Appeal Court Upholds Interim Forfeiture of Patience Jonathan’s $5.8m, N2.5bn
In a landmark judgment, the Court of Appeal, Lagos Division, on Friday, January 12, 2018, upheld the order of interim forfeiture of the sum of $5, 842, 316.66 and N2, 421, 953, 522.78 traced to the accounts of the wife of former President Goodluck Jonathan, Patience, to the Federal Government.
Justice C.M.A. Olatoregun of the Federal High Court, Ikoyi, Lagos, had, on April 26, 2017, granted an order of interim forfeiture of the sum N5, 842, 316.66 traced to Jonathan’s account number 211001712 domiciled with Skye Bank Plc on the grounds that the money was reasonably suspected to be proceeds of unlawful activities.
The judge had also granted an order of interim forfeiture of the sum of N2, 421, 953, 522.78 surreptitiously kept by Jonathan in an account number 202200760 domiciled with Eco Bank Plc in the name of La Wari Furniture and Baths Limited.
The order came following an ex parte application filed by the Economic and Financial Crimes Commission, EFCC.
An operative of the Commission, Musbahu Abubakar, who deposed to the affidavit, had told the court that the former First Lady opened the Skye Bank account on February 7, 2013
Abubakar had also told Justice Olatoregun that the former First Lady made several United States Dollars cash deposits into the account through Waripamo-Owei Dudafa, a former aide to Goodluck Jonathan, and a State House steward, Festus Iyoha.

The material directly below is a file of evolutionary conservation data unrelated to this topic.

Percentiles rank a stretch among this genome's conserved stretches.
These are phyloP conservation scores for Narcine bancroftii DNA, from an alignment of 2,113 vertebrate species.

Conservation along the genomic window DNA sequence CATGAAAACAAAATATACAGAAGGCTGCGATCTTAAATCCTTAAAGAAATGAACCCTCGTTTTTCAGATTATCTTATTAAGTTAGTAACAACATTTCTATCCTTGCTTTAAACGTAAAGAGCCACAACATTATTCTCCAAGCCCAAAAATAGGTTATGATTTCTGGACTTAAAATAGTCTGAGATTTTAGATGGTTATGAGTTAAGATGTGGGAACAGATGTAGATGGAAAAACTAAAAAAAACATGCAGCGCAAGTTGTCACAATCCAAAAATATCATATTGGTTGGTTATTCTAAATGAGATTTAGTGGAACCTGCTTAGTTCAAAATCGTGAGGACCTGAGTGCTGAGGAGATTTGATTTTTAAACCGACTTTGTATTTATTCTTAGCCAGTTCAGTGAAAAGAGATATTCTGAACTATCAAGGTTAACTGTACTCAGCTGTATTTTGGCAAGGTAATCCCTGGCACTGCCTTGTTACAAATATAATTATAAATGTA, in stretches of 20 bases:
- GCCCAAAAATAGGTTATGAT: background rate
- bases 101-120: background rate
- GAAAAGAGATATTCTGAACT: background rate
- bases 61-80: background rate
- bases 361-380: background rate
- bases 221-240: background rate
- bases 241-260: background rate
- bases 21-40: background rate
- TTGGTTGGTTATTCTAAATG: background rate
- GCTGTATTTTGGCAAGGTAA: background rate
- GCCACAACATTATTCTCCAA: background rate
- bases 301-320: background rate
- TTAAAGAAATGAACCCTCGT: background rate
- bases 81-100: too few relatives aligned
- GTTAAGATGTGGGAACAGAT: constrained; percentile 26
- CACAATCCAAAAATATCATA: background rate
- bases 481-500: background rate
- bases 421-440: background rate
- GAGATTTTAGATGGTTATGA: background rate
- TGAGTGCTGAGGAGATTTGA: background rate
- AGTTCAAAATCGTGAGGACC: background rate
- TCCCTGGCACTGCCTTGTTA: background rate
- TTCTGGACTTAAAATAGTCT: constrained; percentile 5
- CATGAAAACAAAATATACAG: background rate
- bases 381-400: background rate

Moving the application for the temporary forfeiture of the money, counsel to the EFCC, Rotimi Oyedepo, had prayed the court to urgently freeze the account so as to prevent her from moving the funds.
In her ruling, Justice Olatoregun had granted the prayers of the EFCC counsel and directed Jonathan to show cause why the money should not be finally forfeited to the Federal Government.
However, in a bid to set aside the ruling of Justice Olatoregun, the former First Lady, through her team of lawyers led by both Mike Ozekhome, SAN, and I.A. Adedeipe, approached the appellate court to set aside the order of the lower court.
Jonathan’s lawyers also urged the Court of Appeal to declare as unconstitutional the provisions of Sections 17 of the Advance Fee Fraud and Other Fraud Related Offences Act 2006.
However, the appellate court of appeal presided over by Justice Mojeed A. Owoade upheld both the constitutionality of Section 17 and the order of the interim forfeiture of the various sums of money belonging to Jonathan.